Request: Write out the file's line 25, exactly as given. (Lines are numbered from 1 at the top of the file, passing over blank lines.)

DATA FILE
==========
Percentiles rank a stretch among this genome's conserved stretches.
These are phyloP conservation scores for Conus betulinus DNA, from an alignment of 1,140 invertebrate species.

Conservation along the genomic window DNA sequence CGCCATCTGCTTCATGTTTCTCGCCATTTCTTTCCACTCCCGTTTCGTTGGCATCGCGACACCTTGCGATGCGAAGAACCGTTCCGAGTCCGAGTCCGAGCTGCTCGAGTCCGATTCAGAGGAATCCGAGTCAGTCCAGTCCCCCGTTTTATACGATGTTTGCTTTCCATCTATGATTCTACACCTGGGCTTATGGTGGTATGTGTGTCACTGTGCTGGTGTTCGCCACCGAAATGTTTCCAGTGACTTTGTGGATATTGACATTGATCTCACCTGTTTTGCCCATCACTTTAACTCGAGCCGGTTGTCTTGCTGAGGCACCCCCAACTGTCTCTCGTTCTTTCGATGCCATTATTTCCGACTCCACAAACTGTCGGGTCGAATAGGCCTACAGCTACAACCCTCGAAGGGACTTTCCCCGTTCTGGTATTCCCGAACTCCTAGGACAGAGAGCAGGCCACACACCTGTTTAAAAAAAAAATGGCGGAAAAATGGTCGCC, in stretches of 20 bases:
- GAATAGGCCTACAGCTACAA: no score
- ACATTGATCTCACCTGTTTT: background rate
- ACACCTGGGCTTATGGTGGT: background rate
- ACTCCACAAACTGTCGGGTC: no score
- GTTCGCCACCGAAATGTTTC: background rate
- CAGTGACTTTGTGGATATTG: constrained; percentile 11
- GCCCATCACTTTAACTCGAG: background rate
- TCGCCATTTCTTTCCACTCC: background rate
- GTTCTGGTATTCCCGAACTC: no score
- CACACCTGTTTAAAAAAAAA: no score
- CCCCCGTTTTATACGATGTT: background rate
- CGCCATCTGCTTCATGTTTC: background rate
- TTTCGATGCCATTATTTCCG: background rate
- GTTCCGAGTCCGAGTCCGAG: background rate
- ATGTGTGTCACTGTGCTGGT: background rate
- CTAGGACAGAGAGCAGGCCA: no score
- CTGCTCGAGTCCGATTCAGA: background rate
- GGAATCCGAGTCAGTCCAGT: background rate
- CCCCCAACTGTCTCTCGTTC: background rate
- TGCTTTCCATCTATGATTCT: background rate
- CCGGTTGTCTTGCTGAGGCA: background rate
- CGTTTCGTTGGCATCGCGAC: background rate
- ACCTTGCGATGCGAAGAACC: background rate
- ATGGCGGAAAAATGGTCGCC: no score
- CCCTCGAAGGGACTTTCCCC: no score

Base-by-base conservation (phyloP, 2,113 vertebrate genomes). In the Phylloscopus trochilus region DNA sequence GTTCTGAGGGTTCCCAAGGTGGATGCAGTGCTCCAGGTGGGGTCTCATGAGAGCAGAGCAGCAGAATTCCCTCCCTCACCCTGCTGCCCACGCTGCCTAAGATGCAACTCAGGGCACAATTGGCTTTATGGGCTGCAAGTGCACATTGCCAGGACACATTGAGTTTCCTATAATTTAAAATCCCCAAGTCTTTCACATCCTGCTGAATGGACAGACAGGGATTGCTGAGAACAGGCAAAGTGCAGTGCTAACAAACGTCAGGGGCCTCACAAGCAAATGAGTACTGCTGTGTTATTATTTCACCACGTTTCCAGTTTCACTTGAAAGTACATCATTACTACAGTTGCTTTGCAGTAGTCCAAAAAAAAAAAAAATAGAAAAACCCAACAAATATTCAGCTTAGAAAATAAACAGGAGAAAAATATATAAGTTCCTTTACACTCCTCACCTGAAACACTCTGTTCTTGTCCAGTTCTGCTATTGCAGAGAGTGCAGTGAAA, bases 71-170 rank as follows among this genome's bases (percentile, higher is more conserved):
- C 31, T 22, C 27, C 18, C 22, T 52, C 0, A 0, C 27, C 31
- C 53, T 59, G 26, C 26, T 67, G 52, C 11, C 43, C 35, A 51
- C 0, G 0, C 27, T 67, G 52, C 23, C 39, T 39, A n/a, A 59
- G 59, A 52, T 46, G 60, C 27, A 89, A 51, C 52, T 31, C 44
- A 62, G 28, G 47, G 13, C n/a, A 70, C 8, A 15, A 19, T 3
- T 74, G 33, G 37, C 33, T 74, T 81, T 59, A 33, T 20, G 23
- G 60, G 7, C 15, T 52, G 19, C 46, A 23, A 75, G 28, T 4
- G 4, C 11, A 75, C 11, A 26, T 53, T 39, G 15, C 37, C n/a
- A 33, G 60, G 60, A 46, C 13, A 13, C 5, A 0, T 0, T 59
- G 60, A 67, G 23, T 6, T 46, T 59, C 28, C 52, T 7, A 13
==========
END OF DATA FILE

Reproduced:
- CGTTTCGTTGGCATCGCGAC: background rate